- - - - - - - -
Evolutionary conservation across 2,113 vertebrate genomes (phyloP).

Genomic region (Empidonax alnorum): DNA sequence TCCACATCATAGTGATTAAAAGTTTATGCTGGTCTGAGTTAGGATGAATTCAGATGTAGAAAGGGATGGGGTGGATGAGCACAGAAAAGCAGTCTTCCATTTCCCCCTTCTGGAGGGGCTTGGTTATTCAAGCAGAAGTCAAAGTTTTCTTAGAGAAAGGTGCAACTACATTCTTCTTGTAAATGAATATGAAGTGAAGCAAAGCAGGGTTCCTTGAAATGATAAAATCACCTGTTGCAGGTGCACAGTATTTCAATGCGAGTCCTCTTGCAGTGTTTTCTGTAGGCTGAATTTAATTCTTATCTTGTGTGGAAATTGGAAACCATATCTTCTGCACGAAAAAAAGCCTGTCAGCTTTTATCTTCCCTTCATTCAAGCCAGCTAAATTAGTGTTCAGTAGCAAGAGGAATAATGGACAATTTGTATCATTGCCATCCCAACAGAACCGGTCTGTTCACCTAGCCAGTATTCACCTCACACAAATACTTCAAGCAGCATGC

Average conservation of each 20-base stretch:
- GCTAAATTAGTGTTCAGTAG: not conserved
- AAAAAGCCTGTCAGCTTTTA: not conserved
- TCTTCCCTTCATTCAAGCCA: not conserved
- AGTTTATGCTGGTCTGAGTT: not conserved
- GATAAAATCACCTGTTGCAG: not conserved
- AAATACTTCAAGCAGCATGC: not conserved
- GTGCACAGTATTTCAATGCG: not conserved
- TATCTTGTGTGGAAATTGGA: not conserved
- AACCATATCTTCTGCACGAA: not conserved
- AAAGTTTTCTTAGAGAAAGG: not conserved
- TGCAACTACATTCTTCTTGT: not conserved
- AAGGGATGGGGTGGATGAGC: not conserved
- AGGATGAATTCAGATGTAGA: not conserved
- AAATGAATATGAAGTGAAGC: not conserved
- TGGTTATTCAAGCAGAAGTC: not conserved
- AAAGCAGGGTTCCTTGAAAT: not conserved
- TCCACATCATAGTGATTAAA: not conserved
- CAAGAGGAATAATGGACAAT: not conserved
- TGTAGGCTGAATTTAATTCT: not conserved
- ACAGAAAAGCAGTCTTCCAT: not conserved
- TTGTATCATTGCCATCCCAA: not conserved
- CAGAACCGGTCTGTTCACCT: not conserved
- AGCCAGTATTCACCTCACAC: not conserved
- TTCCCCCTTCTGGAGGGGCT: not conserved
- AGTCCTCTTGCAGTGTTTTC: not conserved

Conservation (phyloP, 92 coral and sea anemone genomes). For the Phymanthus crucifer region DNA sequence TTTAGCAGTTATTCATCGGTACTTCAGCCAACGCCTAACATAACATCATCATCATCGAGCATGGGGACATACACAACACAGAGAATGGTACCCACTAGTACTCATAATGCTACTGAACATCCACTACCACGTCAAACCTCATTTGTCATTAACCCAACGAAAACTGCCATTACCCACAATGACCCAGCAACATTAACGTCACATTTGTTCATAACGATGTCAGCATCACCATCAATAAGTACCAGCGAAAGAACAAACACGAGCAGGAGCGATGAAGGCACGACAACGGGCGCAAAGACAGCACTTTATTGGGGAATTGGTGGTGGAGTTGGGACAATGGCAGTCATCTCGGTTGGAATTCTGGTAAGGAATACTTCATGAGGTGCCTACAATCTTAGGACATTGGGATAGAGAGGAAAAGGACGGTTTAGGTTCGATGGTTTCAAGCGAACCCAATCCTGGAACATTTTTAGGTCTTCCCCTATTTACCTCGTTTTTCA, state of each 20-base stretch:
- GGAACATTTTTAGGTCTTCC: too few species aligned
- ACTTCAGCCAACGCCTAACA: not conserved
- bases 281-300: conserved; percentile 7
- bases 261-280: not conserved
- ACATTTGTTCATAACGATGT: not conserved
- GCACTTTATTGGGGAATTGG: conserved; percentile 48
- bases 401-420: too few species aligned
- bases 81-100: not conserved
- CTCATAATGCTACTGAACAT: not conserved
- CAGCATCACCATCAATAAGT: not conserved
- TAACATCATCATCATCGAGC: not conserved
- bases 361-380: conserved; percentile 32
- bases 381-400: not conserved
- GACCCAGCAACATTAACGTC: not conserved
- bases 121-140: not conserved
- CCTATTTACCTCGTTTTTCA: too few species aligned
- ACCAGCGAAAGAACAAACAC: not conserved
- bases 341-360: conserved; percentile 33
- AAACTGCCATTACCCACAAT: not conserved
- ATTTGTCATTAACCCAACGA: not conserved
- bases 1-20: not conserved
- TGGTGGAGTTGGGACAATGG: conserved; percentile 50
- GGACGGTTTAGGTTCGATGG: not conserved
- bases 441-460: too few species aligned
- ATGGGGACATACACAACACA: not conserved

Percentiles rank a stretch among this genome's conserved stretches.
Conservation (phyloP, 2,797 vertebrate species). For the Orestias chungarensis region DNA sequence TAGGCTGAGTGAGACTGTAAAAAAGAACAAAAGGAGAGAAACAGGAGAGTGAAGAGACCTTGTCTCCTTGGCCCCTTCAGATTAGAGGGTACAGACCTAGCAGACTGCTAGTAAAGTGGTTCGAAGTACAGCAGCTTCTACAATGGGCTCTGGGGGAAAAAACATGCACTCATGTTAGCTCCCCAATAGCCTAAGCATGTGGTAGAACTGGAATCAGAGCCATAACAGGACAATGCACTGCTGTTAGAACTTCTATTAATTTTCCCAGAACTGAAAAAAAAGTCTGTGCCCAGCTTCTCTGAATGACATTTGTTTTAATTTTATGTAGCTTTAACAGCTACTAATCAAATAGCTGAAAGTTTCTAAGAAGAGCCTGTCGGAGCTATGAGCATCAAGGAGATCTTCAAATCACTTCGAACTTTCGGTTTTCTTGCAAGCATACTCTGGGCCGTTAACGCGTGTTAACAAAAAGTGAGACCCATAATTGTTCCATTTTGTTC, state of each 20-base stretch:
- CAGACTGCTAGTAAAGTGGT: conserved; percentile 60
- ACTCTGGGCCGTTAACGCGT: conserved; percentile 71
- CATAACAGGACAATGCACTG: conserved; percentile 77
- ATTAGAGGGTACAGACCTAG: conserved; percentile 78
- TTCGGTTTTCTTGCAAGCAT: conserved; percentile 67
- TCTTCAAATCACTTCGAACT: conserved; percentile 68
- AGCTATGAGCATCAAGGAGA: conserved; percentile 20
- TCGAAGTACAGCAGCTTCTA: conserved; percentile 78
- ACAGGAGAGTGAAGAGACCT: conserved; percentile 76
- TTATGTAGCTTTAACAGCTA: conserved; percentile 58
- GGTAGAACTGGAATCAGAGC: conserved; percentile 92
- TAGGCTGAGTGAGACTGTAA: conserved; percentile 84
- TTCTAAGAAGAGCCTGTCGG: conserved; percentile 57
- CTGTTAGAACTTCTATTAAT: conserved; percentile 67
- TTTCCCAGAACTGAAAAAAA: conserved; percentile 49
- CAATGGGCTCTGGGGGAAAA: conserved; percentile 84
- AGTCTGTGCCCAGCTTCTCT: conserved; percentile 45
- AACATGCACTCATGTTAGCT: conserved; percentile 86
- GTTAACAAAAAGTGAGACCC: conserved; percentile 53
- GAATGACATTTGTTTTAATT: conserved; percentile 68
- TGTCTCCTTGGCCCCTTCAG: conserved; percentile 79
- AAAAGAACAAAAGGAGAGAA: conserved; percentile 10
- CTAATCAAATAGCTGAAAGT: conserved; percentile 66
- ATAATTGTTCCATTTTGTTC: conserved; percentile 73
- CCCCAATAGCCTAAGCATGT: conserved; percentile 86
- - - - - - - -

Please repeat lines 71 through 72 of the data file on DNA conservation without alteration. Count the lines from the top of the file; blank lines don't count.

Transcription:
- TTTCCCAGAACTGAAAAAAA: conserved; percentile 49
- CAATGGGCTCTGGGGGAAAA: conserved; percentile 84